Archive for November 2014
According to the Financial Times cuts calculator, scrapping the HS2 rail project would provide £8.1 billion of savings over the remainder of the 9-year government austerity drive. But it would “leave you with no answers on how to boost capacity on the railway”.
Yet only last week, the government announced that the new East Coast Main Line franchise — awarded to a Stagecoach / Virgin joint venture — would ‘boost capacity by 50%’. And on the West Coast Main Line, capacity could be increased by 40%, with minimal infrastructure expenditure.
The truth is that HS2 provides no answers where capacity is most needed, i.e. on the commuter tracks south and east of London.
The Department for Transport has mandated the use of the Intercity Express Programme train in the Great Western and East Coast franchises at an excess cost which must run into hundreds of millions of pounds.
Rail Magazine contributors Nigel Harris and Paul Clifton were invited to the press launch of the first but incomplete 5-car IEP in Japan (whether Hitachi paid the travel and accommodation costs, is unclear). Judging from the coverage in issue 762 of the magazine, almost no new information was forthcoming (with Hitachi’s Keith Jordan refusing to detail the actual per-vehicle cost). Anyone reading the magazine would have got the impression that Hitachi invented friction stir welding.
Mr Jordan did say that the trains would be “more than 70% British”, but how that could be, was not explained. Even items which are claimed as being sourced from Great Britain, such as the Lucchini wheelsets, turn out to be imported, part-finished, from overseas.
The Chartered Institute of Building organised an event on ‘HS2 and The Benefits It Will Bring’ at Room 105 of the Library of Birmingham on the evening of 27 November. While it was possible to for invitees to attend the event, it turned out that the whole of the main library had been closed down and sealed off for a private business function (Quilter Cheviot) and the general public turfed out at 4.30pm. So much for the Library being a “people’s palace“.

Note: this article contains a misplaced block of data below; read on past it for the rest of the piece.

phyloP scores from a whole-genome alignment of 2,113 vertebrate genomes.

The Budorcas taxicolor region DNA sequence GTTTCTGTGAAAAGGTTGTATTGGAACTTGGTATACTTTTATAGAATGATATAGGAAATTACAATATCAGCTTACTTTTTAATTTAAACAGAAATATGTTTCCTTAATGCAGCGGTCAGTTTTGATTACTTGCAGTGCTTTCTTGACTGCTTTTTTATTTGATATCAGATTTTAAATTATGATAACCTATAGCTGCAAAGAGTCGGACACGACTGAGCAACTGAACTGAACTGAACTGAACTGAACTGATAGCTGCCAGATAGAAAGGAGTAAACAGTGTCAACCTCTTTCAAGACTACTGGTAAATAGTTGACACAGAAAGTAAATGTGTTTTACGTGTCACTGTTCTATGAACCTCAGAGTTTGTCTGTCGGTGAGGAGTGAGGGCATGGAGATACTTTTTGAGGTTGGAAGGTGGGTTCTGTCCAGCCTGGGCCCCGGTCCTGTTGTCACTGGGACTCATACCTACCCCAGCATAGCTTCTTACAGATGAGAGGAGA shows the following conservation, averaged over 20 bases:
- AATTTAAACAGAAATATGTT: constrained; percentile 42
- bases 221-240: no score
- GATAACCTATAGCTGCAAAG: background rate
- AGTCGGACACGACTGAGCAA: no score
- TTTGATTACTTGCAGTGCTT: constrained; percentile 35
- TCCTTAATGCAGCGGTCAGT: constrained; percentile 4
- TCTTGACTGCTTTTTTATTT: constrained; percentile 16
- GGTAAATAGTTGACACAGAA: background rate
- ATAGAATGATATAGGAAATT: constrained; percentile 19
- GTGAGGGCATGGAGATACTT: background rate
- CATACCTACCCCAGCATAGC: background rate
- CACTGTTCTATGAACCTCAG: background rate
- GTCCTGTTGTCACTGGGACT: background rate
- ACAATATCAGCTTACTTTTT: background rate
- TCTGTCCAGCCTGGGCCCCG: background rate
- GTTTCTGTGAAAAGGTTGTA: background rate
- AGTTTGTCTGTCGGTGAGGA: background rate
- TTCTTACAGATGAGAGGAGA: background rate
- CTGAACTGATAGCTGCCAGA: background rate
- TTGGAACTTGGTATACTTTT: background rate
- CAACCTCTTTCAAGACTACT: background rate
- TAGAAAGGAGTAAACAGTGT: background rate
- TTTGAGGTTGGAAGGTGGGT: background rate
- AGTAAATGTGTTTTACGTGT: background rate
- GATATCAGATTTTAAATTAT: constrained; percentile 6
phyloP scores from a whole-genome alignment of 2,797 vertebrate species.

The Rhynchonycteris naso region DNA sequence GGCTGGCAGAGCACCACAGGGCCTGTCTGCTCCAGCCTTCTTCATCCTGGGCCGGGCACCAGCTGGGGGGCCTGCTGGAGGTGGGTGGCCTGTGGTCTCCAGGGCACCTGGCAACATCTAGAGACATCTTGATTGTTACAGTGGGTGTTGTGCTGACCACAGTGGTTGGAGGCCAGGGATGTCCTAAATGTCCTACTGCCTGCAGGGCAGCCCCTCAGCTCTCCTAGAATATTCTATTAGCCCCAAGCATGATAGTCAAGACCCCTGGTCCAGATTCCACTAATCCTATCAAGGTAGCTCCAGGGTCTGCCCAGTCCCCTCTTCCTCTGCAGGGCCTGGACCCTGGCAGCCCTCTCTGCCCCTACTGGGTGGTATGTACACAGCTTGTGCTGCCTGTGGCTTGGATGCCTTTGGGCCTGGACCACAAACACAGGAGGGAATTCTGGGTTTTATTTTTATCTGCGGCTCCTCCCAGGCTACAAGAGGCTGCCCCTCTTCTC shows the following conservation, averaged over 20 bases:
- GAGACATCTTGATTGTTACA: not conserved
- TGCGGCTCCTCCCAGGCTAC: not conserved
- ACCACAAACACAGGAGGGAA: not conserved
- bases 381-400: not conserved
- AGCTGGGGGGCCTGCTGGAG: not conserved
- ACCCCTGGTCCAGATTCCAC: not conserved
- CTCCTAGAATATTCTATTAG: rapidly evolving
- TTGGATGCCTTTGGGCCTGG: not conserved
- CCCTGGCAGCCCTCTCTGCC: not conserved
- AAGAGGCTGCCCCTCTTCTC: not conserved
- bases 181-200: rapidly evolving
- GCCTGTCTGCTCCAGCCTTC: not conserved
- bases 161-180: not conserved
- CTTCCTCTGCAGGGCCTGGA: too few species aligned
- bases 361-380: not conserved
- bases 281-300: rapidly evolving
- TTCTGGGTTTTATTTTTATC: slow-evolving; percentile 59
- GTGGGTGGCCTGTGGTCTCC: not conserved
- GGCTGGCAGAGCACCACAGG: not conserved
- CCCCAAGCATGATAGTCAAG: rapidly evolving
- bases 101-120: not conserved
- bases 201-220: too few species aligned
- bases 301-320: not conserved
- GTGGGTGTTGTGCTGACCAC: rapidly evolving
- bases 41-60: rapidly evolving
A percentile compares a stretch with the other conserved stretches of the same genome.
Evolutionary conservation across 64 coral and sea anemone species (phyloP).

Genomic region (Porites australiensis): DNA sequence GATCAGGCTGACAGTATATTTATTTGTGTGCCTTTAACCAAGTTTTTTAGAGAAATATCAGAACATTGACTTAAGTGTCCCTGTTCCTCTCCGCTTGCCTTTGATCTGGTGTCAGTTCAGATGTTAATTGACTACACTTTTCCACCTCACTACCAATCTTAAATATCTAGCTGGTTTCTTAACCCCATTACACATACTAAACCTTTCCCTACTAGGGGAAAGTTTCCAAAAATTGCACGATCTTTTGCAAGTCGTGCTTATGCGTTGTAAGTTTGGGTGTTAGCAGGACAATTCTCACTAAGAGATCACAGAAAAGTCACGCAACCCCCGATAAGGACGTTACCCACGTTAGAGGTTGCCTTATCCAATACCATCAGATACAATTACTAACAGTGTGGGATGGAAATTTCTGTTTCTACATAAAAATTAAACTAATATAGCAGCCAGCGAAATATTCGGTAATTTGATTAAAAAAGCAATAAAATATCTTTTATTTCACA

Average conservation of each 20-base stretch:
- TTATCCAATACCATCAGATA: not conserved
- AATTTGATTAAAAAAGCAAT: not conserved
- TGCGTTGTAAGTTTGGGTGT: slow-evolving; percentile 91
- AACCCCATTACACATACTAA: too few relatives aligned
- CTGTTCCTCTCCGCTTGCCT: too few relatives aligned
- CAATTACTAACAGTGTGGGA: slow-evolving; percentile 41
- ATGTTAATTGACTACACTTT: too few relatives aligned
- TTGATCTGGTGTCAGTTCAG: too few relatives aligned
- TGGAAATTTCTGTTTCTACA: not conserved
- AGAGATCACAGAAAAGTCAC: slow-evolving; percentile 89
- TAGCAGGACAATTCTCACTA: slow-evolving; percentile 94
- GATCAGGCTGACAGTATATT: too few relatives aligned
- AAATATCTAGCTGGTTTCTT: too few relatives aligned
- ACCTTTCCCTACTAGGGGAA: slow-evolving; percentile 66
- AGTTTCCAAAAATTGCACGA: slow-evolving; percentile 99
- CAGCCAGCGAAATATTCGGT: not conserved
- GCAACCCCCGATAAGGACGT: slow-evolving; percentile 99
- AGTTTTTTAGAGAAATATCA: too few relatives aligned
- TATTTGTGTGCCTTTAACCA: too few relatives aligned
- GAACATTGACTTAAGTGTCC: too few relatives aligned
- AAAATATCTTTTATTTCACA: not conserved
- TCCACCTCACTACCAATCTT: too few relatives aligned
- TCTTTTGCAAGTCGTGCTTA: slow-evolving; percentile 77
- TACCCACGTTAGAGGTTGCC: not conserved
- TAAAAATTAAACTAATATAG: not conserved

Cost estimates for the London Crossrail 2 railway scheme have increased by more than £6 billion, according to Transport for London.
[“Crossrail 2 cost rises by almost a third, says TfL”, BBC News, 27 Nov 2014]
The 30% increase, of £6.6bn, has been due to the inclusion of costs for new trains and surface works, figures show.
It means the north-south rail scheme is now expected to cost £20bn for the shorter Metro route and £27.5bn for the longer regional option.
A decision is expected in early 2015 between the Metro and regional routes.
[The regional version of] Crossrail 2 would run from Cheshunt in Hertfordshire to Epsom in Surrey, passing through central London via stations at Tottenham Court Road, Victoria, Chelsea and Clapham Junction.
But even the regional version of Crossrail 2 would not be particularly helpful in terms of maximising London rail capacity. The scheme should be redesigned to explicitly address overcrowding on the South West Main Line, and take account of population growth in East Anglia.
The Crossrail_X2 concept (below) combines elements of the 1970s Chelsea – Hackney tube and 1980 British Rail Euston – Victoria proposals, to relieve the South West Main Line, and provide a new route to East Anglia.